In her book A Continual Feast, author Evelyn Birge Vitz shares the traditions behind serving Hot Cross Buns on this day, as well as a delicious recipe:
"The Hot Cross Bun is the most famous, and probably the oldest, of the many English buns. Unlike today, when it is to be found throughout Lent, the Hot Cross Bun was originally eaten only on Good Friday. According to tradition, Father Rocliff, a monk and the cook of St. Alban's Abbey, in Hertfordshire, on Good Friday in 1361 gave to each poor person who came to the abbey one of these spiced buns marked with the sign of the cross, along with the usual bowl of soup. The custom was continued and soon spread throughout the country - though no other buns could compare, it was said, with Father Rocliff's. Hot Cross Buns became enormously popular in England in the eighteenth and nineteenth centuries. Street cries were commonly heard on Good Friday:"
Hot Cross buns, Hot Cross buns,
One a penny, two a penny,
Hot Cross buns!
If your daughters won't eat them,
Give them to your sons;
But if you have none of those little elves,
Then you must eat them all yourselves!
The author goes on to say that "Hot Cross Buns, and other forms of Good Friday bread, were considered blessed, and were believed to provide powerful protection against disease and danger."
Hot Cross Buns
- 1 package dry yeast
- 1/4 cup warm water (about 100-100 degrees F)
- 1 teaspoon white or light brown sugar
- 1 cup milk
- 1/2 cup sweet butter
- 1/3 cup brown or raw sugar
- 1 teaspoon salt
- 2 eggs, beaten
- 4 to 4 1/2 cups sifted flour
- 1 teaspoon cinnamon
- 1/2 teaspoon ground cloves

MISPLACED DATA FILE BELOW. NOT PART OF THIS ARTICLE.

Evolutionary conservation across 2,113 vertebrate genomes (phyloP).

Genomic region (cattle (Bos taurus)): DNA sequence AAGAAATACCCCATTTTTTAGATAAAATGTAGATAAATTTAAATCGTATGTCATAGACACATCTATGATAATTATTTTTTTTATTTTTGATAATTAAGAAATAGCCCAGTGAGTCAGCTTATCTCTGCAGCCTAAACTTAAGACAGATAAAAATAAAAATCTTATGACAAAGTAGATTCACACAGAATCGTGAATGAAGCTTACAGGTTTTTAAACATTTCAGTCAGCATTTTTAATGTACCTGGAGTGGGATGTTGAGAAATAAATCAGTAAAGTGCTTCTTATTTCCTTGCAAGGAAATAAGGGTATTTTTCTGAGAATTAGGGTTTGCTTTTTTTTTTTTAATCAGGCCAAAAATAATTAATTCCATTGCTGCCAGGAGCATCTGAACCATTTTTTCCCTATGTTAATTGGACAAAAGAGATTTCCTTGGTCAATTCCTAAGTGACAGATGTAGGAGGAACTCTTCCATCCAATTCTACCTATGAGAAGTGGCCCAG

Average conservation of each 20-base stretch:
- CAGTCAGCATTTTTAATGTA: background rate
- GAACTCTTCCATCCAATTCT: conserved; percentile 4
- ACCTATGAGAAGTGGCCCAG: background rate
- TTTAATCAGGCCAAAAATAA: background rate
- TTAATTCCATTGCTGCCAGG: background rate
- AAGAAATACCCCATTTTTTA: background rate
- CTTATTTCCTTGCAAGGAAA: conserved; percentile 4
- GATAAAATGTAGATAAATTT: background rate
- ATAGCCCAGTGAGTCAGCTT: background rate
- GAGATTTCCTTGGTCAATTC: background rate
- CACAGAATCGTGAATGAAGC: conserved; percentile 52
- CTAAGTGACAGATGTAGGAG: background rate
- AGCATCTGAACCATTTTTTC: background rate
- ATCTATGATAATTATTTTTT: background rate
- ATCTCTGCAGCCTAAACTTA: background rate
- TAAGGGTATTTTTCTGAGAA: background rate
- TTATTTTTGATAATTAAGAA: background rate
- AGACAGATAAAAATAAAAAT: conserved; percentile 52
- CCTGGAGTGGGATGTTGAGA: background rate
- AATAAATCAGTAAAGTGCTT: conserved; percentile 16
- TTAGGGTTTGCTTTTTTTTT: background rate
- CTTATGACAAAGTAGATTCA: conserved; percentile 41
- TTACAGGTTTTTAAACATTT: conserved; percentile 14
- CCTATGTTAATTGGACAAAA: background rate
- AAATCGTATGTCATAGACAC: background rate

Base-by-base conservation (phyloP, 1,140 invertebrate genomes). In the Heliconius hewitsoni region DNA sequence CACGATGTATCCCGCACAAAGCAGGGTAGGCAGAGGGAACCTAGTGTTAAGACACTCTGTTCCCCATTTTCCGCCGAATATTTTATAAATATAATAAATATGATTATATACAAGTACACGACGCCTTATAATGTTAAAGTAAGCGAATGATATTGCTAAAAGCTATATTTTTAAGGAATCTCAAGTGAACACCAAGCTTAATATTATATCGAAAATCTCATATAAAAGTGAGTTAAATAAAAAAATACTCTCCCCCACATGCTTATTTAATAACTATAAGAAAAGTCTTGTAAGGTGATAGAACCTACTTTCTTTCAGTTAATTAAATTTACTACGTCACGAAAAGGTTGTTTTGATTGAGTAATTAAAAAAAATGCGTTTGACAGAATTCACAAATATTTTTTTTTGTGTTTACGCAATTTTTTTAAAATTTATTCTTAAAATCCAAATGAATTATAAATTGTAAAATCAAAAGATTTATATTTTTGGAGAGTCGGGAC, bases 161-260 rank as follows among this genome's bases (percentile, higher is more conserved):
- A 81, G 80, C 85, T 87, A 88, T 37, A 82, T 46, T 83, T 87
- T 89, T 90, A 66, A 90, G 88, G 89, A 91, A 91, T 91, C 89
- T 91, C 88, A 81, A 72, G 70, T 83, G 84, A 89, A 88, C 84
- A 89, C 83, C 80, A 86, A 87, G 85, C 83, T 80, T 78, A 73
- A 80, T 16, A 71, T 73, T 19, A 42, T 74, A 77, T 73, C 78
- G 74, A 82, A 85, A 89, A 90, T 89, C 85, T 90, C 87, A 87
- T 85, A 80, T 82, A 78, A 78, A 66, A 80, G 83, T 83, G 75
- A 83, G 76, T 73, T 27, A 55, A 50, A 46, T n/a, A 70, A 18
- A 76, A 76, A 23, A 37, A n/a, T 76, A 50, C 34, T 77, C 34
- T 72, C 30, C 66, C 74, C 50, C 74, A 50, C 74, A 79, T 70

- 1/2 teaspoon nutmeg
- 1/2 teaspoon ground ginger
- 2/3 cup dried currants
- 1/3 cup finely diced or julienned citron
- 2 tablespoons milk
- 4 tablespoons confectioners’ sugar (more if needed)
- grated rind of 1 lemon
Sprinkle the yeast into the lukewarm water. Stir in 1 teaspoon sugar. Let sit until frothy.
Scald the milk. Add the butter, sugar, and salt. Stir until blended. Cool to lukewarm. Beat the eggs until light, and combine with the milk mixture. Add the yeast.
Sift 3 1/2 cups of the flour with the spices into a mixing bowl. Make a well, and pour in the yeast mixture. Beat for 5 minutes. Toss the currants, and citron, if using it, with the remaining 1/2 cup of flour. Mix into the dough.
Place the dough on a lightly floured surface and knead until the dough is smooth and elastic, adding more flour if necessary. The dough should be fairly firm, otherwise it will not take the cuts for the cross.
Place the dough in a greased bowl, turning to grease the top. Cover the dough with a towel and put it to rise in a draft-free spot until doubled in volume. This will take about 2 hours.
Punch the dough down. Shape it into 2 dozen buns.
Place the buns 1 1/2 to 2 inches apart on well-greased cookie sheets or in muffin pans. With a sharp knife cut a cross into the top of each bun. Allow them to rise until doubled in bulk, 30-45 minutes.
Bake at 400 degrees F for about 20 minutes.
For the frosting, mix the milk with enough sugar so that the icing is not runny. Add the rind. Brush a cross on the top of each bun.
Yield: about 24 buns
Variations: (also from A Continual Feast)
Try varying the spice ratios: for example, eliminate the cinnamon, and use only the other spices (increasing the quantities proportionately). You can also substitute allspice for the ginger.
Eliminate the icing: the icing on Hot Cross Buns is considered by some purists to be new-fangled.
Since I promised pictures, here are a couple even though they didn't turn out near as good as others I seen online. They tasted delicious, or so I was told!
The Hot Cross Buns in this first picture were baked on a cookie sheet:
The Hot Cross Buns in this picture were baked in a muffin pan:
Since I made them for Good Friday, I left the frosting off... I'll add frosting to the remaining Hot Cross Buns and serve them with our Easter Brunch.
Be sure to read Jen's interesting post on the History of the Hot Cross Bun.